With the release of Microsoft’s latest operating system, you might be asking yourself, “Self, am I ready for Windows 10?” And while we at AgileBits wouldn’t presume to answer that question for you, we’re pleased to announce that 1Password is ready when you are!
Using Windows 10
A number of us have already been using Windows 10 regularly—and loving it. And it turns out that 1Password loves Windows 10 too! But while you’ll be able to hit the ground running and use 1Password as you always have, just be sure that your other hardware and software are ready to make the leap. And back up, back up, and back up some more.
Livin’ on the Edge
One significant change in Windows 10 that will be of interest to 1Password users is the addition of Microsoft’s latest and greatest web browser, Edge. Previously known as “Spartan,” we’ve found it to be fast, stable, and rather pleasant to use.
However, there’s a catch: Edge does not yet support extensions, so at this time there is no way to use the 1Password extension in Edge as you do in Firefox, Chrome, and Internet Explorer.
The good news is that Internet Explorer is still around, and 1Password works great in IE 11, along with our other favourite browsers. Word on the street is that Microsoft Edge will support extensions in the near future; we’re looking forward to seeing if that will enable us to provide 1Password extension support in the new browser.
Wi-Fi Sense, and the cost of convenience
One thing that you should know about is a new feature called Wi-Fi Sense. This feature has been present on Windows Phone for a while now, but it’s a new addition to the desktop OS. Wi-Fi Sense shares Wi-Fi network access between you and your Outlook, Skype, and Facebook contacts. While this may be convenient (even magical) for some, it also presents some security fodder for your consideration. With Windows 10 now unleashed, it’s especially important to understand how Wi-Fi Sense works, and then make an informed decision.
Wi-Fi Sense can share most of your saved Wi-Fi connections. Windows keeps your saved Wi-Fi connections when you upgrade, so if you’ve been using Windows for a while, this might be a lengthy list. All the networks to which you’ve previously connected have the potential to be shared using Wi-Fi Sense.
It’s also important to note that Wi-Fi Sense doesn’t let you individually choose with whom you share your Wi-Fi connections; rather, they’re available to all of your contacts on a service (Outlook, Skype, Facebook) if that service is enabled.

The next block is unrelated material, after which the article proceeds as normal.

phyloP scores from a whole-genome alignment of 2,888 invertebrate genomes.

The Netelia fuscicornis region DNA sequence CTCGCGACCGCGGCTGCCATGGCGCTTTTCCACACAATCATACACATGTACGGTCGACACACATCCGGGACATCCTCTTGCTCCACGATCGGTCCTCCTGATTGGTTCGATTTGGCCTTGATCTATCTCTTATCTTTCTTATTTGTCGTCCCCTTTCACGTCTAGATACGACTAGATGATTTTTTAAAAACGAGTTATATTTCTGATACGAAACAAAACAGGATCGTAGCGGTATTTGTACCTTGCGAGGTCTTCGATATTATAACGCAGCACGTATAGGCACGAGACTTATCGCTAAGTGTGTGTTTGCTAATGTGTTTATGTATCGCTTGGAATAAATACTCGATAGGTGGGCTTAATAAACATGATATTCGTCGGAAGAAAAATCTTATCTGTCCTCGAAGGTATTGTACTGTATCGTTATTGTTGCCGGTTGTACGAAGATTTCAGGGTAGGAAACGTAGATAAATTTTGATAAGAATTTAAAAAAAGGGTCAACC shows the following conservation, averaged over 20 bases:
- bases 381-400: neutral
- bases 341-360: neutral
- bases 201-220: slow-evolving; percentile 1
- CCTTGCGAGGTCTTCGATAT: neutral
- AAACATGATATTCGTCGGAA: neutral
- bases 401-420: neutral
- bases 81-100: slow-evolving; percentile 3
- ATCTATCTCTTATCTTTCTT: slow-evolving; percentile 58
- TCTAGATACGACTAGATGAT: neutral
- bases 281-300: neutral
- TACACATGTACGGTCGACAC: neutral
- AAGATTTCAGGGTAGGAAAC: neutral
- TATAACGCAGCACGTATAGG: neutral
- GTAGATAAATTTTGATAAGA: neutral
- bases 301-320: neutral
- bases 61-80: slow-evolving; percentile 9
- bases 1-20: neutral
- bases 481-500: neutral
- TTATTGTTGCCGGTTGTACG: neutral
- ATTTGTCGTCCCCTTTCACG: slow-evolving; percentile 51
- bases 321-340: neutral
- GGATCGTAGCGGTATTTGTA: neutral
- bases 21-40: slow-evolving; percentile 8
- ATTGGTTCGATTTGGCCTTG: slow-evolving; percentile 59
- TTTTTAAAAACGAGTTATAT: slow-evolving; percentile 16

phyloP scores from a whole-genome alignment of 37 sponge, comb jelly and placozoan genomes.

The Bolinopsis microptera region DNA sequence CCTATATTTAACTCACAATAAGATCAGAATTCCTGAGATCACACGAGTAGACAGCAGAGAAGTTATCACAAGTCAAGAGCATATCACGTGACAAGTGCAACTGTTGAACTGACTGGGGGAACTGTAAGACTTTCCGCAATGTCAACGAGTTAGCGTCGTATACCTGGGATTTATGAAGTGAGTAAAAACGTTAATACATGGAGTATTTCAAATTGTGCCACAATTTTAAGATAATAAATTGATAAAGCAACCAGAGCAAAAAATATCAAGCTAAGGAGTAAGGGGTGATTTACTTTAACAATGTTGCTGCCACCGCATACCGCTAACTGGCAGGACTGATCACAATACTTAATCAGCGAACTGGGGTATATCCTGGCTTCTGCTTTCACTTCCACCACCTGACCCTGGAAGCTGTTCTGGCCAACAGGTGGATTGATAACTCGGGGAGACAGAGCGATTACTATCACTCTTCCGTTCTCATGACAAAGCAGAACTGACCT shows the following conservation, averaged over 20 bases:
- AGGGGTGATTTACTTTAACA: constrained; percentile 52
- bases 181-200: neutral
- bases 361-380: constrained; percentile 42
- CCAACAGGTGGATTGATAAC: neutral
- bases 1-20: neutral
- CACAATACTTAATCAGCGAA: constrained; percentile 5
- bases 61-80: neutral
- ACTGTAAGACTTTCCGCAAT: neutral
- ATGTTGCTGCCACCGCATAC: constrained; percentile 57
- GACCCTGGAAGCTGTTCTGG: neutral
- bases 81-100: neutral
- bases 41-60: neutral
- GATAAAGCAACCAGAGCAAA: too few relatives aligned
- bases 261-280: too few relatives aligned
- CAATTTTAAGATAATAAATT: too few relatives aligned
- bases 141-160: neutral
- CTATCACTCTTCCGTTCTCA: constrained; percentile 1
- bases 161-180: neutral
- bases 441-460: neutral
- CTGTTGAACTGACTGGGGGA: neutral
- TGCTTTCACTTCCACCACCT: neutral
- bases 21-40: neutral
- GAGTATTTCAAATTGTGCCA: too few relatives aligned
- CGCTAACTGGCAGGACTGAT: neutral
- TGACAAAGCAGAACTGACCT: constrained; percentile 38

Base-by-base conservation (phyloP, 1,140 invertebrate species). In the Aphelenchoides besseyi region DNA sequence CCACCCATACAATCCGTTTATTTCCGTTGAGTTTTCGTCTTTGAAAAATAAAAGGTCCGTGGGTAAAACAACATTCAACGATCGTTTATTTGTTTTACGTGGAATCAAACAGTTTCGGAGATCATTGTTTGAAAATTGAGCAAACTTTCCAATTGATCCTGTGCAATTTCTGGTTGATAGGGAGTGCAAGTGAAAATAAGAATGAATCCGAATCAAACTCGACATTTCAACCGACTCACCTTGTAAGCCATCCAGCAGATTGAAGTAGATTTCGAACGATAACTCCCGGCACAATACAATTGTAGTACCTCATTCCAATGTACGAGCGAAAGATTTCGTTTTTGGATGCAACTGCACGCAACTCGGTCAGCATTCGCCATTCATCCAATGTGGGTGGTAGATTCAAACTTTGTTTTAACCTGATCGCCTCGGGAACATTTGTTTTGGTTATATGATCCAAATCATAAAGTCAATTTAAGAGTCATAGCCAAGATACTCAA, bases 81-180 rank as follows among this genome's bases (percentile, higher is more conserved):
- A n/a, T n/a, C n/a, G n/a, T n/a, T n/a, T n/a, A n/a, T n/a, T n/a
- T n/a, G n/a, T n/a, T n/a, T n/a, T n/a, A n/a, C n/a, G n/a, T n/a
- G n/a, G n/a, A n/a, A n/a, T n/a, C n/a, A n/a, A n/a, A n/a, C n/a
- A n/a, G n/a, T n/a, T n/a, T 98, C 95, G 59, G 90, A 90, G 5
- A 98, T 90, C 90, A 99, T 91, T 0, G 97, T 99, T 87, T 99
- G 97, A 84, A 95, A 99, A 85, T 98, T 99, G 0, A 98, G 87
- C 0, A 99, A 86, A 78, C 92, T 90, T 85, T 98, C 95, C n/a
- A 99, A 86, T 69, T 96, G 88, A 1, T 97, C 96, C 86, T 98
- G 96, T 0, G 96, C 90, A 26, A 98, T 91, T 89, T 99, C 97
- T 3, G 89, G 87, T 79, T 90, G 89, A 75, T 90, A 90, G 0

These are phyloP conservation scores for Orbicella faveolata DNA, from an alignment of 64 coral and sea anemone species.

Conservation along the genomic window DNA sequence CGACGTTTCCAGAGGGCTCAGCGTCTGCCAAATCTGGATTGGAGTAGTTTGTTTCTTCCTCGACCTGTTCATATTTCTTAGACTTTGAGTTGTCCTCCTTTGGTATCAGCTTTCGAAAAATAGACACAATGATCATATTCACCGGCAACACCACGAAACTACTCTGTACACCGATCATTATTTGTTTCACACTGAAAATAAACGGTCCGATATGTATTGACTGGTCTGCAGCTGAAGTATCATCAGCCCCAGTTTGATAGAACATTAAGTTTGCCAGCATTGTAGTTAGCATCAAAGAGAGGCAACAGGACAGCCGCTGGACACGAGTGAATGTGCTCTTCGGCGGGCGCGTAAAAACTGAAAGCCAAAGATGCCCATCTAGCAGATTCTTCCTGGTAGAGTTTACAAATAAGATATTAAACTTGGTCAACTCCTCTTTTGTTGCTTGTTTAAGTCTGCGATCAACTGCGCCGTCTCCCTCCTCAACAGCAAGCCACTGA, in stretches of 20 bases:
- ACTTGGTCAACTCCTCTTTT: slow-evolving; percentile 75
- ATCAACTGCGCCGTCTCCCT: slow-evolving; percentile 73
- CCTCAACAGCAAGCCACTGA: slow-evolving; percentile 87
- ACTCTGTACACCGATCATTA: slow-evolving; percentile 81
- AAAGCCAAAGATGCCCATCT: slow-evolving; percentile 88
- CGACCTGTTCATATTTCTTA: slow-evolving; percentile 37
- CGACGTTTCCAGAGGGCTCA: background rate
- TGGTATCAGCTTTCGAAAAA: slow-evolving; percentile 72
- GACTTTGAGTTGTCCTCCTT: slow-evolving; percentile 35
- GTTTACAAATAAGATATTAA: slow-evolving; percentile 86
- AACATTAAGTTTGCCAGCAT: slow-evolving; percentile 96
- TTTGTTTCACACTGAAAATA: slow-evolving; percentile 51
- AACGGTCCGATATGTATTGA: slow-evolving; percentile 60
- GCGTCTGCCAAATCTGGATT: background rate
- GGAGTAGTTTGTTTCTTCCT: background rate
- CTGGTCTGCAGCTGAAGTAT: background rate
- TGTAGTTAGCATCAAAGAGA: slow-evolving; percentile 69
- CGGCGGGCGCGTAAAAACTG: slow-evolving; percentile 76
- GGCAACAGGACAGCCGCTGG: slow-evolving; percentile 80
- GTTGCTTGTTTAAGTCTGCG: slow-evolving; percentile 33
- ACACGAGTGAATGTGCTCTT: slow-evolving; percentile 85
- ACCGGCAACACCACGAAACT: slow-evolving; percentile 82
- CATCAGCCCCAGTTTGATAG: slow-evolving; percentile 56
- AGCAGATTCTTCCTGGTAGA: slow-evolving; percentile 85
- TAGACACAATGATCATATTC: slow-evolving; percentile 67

One aspect of Wi-Fi Sense that is easy to overlook is that sharing is a two-way street: not only are you sharing your saved Wi-Fi connection information with your contacts, they’re also sharing theirs with you. Additionally, open hotspots are crowdsourced; unless you opt out, your Windows 10 devices will automatically connect to many unsecured Wi-Fi networks. Since these can be compromised or spoofed, we definitely recommend using protection (such as VPNs and encryption) any time you connect to Wi-Fi networks you don’t control.
The more you know…
If you’ve only ever used a wired connection, Windows won’t have a Wi-Fi connection saved, and therefore won’t be able to give it away to Facebook Guy and the rest. You can disable Wi-Fi Sense in Windows 10 by going to Wi-Fi > Network settings > Manage Wi-Fi settings and flipping the switch to turn it off. If you add “_optout” to end of your SSID (network name), your Wi-Fi network will be opted out of Wi-Fi Sense.
Microsoft’s Wi-Fi Sense FAQ contains a lot of information to help you decide whether to keep this feature enabled. Here are some highlights:
- When using Express setup, many of the Wi-Fi Sense options are enabled by default
- Your contacts don’t see your Wi-Fi network password
- You choose which Wi-Fi network connections you want to share
- Network connections are shared only with contacts who also have Wi-Fi Sense enabled
- Network connections are shared with your contacts, but not their contacts
If you’re a Windows Insider or early adopter, we hope you’re enjoying Windows 10. If you have any questions or feedback about 1Password, please share your thoughts in our discussion forums. We love hearing from you.